“What on earth are you talking about? There’s no way that’s true!” — My mom
This is what my mom said to me when I told her about this little mathematical anomaly. And it is just that, an anomaly. After all, it defies basic logic. How could adding positive numbers equal not only a negative, but a negative fraction? What the frac?
Before I begin: It has been pointed out to me that when I talk about sum’s in this article, it is not in the traditional sense of the word. This is because all the series I deal with naturally do not tend to a specific number, so we talk about a different type of sums, namely Cesàro Summations. For anyone interested in the mathematics, Cesàro summations assign values to some infinite sums that do not converge in the usual sense. “The Cesàro sum is defined as the limit, as n tends to infinity, of the sequence of arithmetic means of the first n partial sums of the series” — Wikipedia. I also want to say that throughout this article I deal with the concept of countable infinity, a different type of infinity that deals with a infinite set of numbers, but one where if given enough time you could count to any number in the set. It allows me to use some of the regular properties of mathematics like commutativity in my equations (which is an axiom I use throughout the article).
For those of you who are unfamiliar with this series, which has come to be known as the Ramanujan Summation after a famous Indian mathematician named Srinivasa Ramanujan, it states that if you add all the natural numbers, that is 1, 2, 3, 4, and so on, all the way to infinity, you will find that it is equal to -1/12. Yup, -0.08333333333.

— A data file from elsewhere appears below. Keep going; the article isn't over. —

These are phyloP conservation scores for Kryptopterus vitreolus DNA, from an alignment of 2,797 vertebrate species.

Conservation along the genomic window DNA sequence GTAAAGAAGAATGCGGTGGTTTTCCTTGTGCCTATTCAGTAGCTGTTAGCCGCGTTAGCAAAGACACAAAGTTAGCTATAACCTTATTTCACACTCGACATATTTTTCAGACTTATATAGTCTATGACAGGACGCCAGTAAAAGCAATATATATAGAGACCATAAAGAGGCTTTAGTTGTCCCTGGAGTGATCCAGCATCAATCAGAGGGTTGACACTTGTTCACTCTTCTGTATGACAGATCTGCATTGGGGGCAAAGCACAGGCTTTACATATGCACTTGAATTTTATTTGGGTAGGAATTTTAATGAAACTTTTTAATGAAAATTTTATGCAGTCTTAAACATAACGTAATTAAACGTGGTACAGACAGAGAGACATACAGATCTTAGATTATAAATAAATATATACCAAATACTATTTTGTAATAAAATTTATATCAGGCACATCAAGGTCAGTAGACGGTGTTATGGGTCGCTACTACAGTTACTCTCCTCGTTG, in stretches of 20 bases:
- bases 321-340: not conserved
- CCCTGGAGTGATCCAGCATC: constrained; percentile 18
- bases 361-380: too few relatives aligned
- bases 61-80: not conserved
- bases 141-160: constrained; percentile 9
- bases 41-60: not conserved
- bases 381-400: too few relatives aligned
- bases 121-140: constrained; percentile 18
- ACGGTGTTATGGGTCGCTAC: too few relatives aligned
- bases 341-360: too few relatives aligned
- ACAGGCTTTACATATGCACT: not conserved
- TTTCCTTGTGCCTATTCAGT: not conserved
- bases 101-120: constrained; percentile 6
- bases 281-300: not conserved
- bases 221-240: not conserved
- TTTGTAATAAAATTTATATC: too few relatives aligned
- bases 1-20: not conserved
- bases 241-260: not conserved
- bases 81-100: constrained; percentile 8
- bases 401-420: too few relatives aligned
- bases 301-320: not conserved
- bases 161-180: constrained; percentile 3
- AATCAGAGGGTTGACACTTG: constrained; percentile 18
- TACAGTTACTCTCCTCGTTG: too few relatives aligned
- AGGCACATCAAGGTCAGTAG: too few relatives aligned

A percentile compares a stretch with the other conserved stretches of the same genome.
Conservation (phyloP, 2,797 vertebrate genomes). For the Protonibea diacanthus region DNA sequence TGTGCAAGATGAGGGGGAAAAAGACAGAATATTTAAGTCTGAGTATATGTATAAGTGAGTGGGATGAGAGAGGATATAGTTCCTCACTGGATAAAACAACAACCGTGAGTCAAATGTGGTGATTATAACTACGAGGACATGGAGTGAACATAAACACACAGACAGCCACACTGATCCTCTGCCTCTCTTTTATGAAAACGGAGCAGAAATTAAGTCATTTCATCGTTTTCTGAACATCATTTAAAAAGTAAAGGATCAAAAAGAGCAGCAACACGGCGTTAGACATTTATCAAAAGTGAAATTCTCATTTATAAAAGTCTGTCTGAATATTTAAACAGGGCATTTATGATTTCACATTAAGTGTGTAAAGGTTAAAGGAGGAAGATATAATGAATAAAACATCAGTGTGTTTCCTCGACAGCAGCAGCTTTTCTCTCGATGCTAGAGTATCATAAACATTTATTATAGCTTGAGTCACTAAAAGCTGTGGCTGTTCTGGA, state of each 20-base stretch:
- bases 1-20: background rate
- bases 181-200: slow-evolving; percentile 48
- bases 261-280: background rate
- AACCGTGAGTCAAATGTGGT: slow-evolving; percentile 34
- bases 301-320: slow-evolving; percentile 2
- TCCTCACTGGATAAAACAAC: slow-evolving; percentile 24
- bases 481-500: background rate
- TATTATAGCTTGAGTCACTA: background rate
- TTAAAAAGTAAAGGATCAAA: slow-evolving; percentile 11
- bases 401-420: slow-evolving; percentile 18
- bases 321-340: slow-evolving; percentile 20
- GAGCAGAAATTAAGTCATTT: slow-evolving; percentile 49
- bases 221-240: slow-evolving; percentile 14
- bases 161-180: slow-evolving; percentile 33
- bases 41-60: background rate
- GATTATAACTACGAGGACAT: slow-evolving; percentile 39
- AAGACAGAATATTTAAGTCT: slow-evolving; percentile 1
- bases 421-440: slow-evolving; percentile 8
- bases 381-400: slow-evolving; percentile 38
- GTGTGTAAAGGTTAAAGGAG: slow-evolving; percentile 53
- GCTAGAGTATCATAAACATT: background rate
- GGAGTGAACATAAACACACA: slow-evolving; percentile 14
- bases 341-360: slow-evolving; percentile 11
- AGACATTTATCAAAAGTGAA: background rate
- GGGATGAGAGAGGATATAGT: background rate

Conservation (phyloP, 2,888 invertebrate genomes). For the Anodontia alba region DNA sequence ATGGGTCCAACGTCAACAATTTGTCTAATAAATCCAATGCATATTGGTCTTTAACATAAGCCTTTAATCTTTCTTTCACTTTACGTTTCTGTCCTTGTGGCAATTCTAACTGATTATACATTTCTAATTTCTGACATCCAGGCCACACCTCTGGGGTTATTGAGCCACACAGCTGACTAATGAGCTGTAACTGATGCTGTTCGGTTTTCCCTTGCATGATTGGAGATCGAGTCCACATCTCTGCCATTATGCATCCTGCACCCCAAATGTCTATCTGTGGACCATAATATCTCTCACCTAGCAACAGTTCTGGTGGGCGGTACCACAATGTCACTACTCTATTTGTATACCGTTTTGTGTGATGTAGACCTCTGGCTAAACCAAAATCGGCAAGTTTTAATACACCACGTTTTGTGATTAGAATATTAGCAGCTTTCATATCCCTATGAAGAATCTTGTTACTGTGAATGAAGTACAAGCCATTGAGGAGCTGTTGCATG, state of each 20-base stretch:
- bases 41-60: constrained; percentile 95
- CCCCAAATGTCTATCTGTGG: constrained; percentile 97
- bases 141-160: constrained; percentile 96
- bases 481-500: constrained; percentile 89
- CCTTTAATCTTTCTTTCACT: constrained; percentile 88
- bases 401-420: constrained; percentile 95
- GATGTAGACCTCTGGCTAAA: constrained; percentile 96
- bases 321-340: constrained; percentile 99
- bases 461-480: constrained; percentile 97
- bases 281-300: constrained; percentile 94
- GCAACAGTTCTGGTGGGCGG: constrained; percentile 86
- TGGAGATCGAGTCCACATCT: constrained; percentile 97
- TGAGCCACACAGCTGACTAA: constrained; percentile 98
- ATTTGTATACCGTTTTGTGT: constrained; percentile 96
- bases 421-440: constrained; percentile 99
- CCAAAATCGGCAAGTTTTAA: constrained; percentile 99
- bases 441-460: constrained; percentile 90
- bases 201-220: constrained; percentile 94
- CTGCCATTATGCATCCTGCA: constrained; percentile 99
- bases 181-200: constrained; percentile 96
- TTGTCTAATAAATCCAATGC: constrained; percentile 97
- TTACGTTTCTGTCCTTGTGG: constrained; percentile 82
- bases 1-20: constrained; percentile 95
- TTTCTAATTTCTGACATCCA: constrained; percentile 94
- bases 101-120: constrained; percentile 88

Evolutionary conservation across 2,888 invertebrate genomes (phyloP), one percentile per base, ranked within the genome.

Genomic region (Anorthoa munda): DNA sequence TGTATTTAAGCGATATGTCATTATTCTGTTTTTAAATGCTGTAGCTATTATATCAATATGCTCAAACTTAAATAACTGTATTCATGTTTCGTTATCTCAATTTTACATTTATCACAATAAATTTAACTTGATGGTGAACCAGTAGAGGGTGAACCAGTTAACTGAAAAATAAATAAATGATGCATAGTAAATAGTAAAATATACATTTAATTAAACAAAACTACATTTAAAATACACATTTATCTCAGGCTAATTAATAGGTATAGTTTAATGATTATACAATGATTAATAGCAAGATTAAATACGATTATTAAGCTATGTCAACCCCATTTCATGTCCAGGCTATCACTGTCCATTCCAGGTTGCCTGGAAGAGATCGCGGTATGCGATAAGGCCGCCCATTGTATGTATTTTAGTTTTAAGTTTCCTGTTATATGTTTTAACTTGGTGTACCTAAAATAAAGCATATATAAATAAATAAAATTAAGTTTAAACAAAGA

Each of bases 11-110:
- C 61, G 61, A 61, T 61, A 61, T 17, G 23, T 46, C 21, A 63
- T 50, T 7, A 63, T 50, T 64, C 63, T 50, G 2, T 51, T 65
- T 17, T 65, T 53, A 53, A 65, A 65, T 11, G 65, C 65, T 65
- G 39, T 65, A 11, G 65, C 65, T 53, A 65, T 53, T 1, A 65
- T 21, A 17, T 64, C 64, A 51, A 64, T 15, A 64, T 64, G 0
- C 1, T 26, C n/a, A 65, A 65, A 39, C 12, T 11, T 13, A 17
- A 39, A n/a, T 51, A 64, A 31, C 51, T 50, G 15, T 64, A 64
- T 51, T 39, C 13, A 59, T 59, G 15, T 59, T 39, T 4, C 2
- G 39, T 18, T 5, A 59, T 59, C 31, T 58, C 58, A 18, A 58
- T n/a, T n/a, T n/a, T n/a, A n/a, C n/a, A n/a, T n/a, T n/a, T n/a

Don’t believe me? Keep reading to find out how I prove this, by proving two equally crazy claims:
- 1–1+1–1+1–1 ⋯ = 1/2
- 1–2+3–4+5–6⋯ = 1/4
First off, the bread and butter. This is where the real magic happens, in fact the other two proofs aren’t possible without this.
I start with a series, A, which is equal to 1–1+1–1+1–1 repeated an infinite number of times. I’ll write it as such:
A = 1–1+1–1+1–1⋯
Then I do a neat little trick. I take away A from 1
So far so good? Now here is where the wizardry happens. If I simplify the right side of the equation, I get something very peculiar:
Look familiar? In case you missed it, thats A. Yes, there on that right side of the equation, is the series we started off with. So I can substitute A for that right side, do a bit of high school algebra and boom!
1 = 2A
1/2 = A
This little beauty is Grandi’s series, called such after the Italian mathematician, philosopher, and priest Guido Grandi. That’s really everything this series has, and while it is my personal favourite, there isn’t a cool history or discovery story behind this. However, it does open the door to proving a lot of interesting things, including a very important equation for quantum mechanics and even string theory. But more on that later. For now, we move onto proving #2: 1–2+3–4+5–6⋯ = 1/4.
We start the same way as above, letting the series B =1–2+3–4+5–6⋯. Then we can start to play around with it. This time, instead of subtracting B from 1, we are going to subtract it from A. Mathematically, we get this:
A-B = (1–1+1–1+1–1⋯) — (1–2+3–4+5–6⋯)
A-B = (1–1+1–1+1–1⋯) — 1+2–3+4–5+6⋯
Then we shuffle the terms around a little bit, and we see another interesting pattern emerge.